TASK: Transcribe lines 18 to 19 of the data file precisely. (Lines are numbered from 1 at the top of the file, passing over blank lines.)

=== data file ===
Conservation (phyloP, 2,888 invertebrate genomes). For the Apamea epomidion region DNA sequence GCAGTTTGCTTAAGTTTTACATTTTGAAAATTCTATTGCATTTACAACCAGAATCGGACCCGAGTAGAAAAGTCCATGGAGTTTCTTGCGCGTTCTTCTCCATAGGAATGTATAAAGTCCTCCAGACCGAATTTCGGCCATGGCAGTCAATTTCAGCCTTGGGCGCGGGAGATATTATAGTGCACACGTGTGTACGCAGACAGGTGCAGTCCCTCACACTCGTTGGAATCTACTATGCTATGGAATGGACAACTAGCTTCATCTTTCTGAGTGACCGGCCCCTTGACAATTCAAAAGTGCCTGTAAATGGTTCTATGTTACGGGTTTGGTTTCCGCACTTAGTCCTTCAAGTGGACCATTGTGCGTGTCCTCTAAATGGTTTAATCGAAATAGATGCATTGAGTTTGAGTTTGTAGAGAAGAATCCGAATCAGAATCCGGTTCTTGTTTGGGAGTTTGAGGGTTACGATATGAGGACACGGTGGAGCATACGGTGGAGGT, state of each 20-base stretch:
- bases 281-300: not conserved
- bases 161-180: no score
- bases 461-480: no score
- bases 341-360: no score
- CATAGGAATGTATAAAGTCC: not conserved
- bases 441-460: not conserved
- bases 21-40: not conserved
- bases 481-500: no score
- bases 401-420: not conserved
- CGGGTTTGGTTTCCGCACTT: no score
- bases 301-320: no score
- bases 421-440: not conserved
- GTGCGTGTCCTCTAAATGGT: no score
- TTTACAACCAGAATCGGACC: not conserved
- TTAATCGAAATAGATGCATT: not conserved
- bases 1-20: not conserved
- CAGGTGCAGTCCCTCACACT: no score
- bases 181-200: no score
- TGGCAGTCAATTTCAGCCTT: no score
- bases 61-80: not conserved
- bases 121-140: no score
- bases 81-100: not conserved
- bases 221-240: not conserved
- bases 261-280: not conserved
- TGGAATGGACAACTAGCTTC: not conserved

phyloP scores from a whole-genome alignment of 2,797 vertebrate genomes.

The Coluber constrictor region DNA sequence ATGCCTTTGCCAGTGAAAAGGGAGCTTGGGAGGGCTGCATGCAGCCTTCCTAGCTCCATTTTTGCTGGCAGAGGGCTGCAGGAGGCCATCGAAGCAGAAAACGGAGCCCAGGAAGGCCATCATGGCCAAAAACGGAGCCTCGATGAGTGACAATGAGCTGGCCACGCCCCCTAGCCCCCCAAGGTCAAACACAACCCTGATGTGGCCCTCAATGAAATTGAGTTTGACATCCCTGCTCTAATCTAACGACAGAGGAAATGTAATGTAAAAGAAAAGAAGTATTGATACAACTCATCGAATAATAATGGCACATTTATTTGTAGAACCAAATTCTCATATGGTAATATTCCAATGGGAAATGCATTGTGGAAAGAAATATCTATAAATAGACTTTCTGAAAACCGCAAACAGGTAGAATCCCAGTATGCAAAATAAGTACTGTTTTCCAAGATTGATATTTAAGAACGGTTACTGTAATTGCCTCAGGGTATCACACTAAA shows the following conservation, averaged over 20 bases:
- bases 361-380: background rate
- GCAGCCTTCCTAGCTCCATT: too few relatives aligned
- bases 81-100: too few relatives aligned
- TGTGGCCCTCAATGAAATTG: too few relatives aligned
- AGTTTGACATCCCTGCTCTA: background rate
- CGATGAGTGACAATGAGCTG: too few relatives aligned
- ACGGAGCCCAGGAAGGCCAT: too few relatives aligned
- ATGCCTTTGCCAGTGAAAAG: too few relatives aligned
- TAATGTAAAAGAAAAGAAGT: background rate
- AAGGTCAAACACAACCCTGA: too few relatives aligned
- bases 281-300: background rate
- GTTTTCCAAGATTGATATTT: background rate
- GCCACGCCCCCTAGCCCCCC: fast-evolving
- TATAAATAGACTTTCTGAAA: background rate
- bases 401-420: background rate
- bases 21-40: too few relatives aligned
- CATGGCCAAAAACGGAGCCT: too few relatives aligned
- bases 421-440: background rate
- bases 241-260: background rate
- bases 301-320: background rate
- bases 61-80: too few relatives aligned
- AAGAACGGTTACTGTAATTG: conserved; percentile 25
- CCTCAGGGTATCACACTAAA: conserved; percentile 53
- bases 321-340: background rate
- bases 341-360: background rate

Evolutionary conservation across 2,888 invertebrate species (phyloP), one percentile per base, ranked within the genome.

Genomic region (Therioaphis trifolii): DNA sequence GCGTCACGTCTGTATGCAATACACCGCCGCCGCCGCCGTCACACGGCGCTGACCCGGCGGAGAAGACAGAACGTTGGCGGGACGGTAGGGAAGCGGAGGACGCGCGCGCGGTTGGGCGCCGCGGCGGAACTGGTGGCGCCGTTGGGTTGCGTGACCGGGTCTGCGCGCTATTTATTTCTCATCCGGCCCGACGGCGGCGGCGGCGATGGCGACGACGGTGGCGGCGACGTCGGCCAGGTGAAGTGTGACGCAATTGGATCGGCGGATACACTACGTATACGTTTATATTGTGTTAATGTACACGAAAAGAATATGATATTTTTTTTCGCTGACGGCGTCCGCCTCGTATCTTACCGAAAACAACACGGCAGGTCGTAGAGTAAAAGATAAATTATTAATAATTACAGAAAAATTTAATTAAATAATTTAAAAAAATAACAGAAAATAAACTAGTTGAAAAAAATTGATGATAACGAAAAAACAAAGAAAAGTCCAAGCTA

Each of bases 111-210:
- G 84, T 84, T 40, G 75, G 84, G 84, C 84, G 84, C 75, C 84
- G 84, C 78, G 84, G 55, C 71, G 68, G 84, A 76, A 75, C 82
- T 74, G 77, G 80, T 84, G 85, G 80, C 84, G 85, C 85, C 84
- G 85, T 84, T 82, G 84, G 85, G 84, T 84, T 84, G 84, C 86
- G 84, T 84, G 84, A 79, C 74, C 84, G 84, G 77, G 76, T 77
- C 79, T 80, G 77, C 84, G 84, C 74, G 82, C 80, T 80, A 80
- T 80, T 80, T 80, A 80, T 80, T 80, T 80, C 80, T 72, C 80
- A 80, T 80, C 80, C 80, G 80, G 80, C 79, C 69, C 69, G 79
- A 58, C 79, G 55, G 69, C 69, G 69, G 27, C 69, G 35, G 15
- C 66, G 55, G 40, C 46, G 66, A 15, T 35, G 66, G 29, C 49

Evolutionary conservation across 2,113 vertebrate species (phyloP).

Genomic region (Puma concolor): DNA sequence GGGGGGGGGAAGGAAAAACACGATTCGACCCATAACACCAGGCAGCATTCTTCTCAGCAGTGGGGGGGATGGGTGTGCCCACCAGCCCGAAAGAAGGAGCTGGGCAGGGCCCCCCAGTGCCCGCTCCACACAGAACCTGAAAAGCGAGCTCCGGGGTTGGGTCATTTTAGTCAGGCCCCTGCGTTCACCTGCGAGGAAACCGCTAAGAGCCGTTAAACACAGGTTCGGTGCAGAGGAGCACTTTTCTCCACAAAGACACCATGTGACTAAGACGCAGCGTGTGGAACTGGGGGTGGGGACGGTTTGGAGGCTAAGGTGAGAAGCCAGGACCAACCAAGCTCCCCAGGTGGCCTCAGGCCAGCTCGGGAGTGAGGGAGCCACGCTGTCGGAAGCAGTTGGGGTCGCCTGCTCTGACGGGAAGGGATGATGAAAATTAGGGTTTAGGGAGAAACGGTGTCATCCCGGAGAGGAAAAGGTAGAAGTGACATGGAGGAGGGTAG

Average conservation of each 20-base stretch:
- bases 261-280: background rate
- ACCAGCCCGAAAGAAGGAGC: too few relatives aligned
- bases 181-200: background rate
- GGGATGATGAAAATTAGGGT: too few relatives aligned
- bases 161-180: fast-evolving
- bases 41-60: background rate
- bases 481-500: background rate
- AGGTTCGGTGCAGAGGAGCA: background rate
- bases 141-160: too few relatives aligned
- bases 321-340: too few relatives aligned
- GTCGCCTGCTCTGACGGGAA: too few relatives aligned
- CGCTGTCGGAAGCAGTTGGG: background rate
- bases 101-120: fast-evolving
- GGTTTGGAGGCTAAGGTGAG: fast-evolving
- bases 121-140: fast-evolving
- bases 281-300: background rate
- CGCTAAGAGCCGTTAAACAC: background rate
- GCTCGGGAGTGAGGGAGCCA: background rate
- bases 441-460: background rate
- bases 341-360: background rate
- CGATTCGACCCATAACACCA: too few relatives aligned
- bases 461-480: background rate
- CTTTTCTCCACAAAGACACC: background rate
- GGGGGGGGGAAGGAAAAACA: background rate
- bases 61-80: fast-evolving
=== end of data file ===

- CAGGTGCAGTCCCTCACACT: no score
- bases 181-200: no score